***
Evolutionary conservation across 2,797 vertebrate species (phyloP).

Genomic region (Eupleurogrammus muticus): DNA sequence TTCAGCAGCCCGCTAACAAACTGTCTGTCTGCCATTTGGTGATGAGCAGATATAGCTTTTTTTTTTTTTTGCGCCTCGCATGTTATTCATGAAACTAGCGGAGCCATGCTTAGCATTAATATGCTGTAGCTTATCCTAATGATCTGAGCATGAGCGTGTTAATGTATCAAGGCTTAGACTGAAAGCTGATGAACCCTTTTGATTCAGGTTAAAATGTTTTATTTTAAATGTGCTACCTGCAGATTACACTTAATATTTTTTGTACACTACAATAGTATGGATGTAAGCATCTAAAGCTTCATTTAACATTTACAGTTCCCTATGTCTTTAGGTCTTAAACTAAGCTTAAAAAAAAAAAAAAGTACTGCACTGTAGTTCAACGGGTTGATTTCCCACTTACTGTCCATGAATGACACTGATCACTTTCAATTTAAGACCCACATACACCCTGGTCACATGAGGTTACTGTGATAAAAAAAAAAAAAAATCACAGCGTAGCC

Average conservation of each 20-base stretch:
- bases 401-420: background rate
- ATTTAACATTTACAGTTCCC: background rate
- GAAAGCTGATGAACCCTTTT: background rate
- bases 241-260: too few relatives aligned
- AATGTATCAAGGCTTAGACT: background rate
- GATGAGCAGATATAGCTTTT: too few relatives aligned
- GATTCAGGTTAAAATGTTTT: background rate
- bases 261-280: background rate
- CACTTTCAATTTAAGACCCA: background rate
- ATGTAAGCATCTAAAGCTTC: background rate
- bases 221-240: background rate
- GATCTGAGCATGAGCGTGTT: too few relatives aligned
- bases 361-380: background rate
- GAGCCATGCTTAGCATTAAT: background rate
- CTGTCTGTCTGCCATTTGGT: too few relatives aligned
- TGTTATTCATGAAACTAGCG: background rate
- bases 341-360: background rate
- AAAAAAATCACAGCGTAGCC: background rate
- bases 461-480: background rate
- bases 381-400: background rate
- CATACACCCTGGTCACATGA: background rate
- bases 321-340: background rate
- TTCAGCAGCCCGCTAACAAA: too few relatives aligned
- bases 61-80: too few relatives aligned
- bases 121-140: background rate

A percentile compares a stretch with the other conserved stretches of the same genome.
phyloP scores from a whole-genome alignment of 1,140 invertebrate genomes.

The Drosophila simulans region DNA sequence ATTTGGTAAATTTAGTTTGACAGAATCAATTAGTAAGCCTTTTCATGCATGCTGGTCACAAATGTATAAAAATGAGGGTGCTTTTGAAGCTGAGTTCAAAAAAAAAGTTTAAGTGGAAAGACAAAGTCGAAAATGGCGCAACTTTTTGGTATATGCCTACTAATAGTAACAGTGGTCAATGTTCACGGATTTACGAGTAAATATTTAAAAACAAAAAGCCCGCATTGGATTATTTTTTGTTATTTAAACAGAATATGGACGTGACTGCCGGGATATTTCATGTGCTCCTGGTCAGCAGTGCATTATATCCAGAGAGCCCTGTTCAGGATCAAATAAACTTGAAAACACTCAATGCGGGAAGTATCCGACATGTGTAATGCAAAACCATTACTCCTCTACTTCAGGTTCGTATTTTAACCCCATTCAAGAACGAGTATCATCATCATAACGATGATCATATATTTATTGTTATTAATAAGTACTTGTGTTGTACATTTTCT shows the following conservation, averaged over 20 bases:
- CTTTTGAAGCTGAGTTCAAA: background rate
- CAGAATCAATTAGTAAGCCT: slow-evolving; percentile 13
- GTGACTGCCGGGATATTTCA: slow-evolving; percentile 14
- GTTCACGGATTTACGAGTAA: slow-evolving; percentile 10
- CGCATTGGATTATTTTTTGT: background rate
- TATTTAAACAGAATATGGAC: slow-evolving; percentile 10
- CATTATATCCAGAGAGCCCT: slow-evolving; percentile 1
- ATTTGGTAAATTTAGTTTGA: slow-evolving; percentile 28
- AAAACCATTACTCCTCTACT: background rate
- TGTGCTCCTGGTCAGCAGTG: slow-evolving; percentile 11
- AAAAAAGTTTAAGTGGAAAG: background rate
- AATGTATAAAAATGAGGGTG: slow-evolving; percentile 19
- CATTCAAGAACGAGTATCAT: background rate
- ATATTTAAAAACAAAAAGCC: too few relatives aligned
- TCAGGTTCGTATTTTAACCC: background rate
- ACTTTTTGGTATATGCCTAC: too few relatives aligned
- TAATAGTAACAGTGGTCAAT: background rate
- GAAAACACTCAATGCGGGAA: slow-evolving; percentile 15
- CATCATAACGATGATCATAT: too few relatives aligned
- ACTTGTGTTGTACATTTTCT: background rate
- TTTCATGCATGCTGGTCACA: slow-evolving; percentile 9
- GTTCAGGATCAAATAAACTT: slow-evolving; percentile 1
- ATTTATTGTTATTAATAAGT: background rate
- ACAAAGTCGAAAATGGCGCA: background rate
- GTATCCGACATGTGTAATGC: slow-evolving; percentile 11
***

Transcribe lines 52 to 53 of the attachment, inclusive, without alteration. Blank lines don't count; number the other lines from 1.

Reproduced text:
- TTTCATGCATGCTGGTCACA: slow-evolving; percentile 9
- GTTCAGGATCAAATAAACTT: slow-evolving; percentile 1